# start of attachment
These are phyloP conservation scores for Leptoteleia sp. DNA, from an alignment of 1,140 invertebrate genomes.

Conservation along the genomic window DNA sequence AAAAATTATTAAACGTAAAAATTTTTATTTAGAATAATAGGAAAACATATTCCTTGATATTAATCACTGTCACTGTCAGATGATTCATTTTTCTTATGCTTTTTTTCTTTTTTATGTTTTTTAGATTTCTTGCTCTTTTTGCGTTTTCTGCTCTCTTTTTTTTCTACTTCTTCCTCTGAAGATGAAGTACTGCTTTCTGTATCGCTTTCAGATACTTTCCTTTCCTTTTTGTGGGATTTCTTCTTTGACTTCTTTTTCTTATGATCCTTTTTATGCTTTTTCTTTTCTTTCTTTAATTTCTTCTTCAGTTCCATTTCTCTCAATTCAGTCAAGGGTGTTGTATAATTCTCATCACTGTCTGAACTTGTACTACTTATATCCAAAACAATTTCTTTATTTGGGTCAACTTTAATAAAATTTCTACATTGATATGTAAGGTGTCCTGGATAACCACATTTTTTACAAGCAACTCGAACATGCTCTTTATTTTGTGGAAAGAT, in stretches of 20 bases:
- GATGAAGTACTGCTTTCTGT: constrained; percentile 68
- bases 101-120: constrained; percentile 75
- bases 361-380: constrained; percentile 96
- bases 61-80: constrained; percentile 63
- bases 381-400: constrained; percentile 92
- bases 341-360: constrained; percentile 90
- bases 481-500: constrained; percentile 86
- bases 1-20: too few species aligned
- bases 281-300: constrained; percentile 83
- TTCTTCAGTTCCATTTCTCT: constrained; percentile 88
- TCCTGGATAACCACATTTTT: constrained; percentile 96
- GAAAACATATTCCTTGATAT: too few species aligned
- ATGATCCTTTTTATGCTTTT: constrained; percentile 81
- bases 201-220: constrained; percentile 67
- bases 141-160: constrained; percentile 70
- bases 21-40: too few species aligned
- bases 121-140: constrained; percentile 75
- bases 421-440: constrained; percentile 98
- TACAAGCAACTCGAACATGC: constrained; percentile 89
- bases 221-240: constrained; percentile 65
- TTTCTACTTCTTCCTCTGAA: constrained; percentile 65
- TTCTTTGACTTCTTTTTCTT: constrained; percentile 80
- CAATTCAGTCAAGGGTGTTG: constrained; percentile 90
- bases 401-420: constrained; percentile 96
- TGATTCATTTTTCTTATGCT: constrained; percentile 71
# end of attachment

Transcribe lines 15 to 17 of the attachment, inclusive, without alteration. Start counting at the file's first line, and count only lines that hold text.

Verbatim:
- ATGATCCTTTTTATGCTTTT: constrained; percentile 81
- bases 201-220: constrained; percentile 67
- bases 141-160: constrained; percentile 70